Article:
I listen to a lot of music. It started with records, then cassettes and more recently CDs. There was, and is also the radio, from Symphony Sid and Mort Fega after midnight in the sixties to WBGO on the Internet 24/7 these days. and the music just keeps on coming. Recently, my Irish neighbors lent me CDs of violin concertos played by Anne-Sophie Mutter and Irish folk music by Martin Hayes and Sharon Shannon; my supernaturally generous friend at Blue Note sent me a lot of music, ranging from the completely new to me Rosanne Cash to my longtime favorite Patricia Barber; one son-in-law, who is putting all his CDs on a monster hard drive, has presented me with a CD of the master takes of Charlie Parker with Strings as well as a 4 CD anthology of the blues. The wonderful Italian magazine Jazzit arrived the other day with a CD of JellyRoll Morton, something I wouldn’t have known to look for, but which is a sheer delight to listen to.
Amongst all the music I’ve gathered over a lifetime, one extraneous sound has lodged in my memory. At the end of Gingerbread Boy on his Miles Smiles album, Miles Davis can be heard to say to his long time producer Teo Macero “Teo, play that-- Teo, Teo, Teo”.
In 1995 when one of my daughters rescued a litter of abandoned kittens from the courtyard of her college apartment in Perugia, she found homes for all but two. We already had seven cats but my wife and I share a weakness for cats. We’ve all learned from childhood that “a dog is man’s best friend” but I’ve never thought of a best friend as someone you can train to fetch your slippers or beg for food. Apparently my masochistic streak is dominant. Whatever the explanation, we took the two cats and I was ready for the next task at hand, which was to give them names. Miles had died four years earlier but that refrain was fresh in my mind and I said, “This one is Teo”. His sister, a dark and silky gray miniature panther, I christened Tina. We never trained Teo to do anything, apart from brief efforts to make him play goalie with a ping pong ball, and my main interaction with him was to comb and brush the burrs out of his long fur in the morning. He wasn’t smart. He was castrated and long experience has led me to believe that 60% of male cats’ intelligence resides in their testicles. Still, he was good company. At night when it was time for the cats to come in, I’d go out and call “Teo Teo Teo”. I can’t play a trumpet. I don’t play any instrument at all, but that nightly ritual has always kept the presence of Miles vivid in my mind, just as I expect that Miles’ music will continue to be a reminder of Teo.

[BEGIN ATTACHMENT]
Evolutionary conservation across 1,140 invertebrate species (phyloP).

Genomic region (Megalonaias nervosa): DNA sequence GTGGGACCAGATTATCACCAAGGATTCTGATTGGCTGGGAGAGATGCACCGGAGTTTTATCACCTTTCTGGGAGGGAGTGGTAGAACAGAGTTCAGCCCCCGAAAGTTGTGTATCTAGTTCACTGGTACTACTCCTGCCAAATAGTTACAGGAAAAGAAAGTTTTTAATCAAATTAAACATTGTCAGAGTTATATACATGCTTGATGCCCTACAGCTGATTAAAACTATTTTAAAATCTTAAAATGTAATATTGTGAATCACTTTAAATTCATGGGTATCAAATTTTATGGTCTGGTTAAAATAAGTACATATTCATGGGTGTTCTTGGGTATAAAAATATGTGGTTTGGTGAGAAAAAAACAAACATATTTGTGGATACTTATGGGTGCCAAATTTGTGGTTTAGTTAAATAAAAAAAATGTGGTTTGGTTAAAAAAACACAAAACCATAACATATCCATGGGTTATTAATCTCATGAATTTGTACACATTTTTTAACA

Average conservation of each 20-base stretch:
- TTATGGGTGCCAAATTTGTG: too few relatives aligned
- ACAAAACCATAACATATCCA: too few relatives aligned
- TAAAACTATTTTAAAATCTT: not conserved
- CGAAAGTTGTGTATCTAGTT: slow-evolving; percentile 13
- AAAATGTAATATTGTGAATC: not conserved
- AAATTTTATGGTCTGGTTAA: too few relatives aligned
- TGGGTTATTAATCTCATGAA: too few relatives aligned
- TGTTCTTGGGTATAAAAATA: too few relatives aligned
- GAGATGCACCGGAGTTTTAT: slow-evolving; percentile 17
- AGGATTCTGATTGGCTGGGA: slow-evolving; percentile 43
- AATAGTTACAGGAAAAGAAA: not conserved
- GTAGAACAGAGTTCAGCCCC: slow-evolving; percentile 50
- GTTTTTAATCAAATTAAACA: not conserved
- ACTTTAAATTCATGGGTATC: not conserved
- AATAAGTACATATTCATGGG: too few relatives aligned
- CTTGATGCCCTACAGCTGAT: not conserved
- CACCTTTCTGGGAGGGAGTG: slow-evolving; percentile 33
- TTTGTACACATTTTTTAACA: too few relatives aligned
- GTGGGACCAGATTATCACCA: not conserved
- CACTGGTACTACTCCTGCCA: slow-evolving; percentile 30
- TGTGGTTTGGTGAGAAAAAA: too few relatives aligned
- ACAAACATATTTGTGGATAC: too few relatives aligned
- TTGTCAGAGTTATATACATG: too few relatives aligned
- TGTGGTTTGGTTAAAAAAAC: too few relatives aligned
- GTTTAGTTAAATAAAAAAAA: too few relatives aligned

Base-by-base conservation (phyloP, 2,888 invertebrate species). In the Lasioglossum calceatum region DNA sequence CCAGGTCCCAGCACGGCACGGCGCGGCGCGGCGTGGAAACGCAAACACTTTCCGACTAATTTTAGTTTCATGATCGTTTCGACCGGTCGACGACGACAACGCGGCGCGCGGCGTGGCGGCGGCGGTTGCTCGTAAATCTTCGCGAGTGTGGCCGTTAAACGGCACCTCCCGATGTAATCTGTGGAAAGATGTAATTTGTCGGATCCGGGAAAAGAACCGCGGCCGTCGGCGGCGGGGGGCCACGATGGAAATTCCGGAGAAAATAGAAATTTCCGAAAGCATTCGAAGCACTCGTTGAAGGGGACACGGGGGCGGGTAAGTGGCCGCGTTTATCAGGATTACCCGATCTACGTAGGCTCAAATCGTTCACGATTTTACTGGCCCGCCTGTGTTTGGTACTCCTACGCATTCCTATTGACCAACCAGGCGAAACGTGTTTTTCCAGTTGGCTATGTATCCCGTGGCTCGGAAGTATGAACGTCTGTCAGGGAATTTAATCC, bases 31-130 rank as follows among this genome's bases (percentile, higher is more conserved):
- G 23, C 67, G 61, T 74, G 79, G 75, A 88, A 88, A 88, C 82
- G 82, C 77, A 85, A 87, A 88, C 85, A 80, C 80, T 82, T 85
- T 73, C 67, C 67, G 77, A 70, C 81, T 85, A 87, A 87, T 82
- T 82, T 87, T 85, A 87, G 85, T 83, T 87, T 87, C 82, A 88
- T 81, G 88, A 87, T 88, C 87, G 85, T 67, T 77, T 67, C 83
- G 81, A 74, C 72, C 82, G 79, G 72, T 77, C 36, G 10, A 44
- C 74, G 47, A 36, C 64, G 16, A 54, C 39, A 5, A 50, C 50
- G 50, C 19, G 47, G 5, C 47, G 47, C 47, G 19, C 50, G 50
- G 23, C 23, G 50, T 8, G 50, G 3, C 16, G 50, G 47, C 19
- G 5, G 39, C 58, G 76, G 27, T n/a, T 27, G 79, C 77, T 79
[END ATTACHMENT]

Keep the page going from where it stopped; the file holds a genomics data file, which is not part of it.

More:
Last week we took Teo to the vet to end his long battle with a tumor that made breathing difficult and eating impossible. Tina is now the last of our cats. She too misses Teo.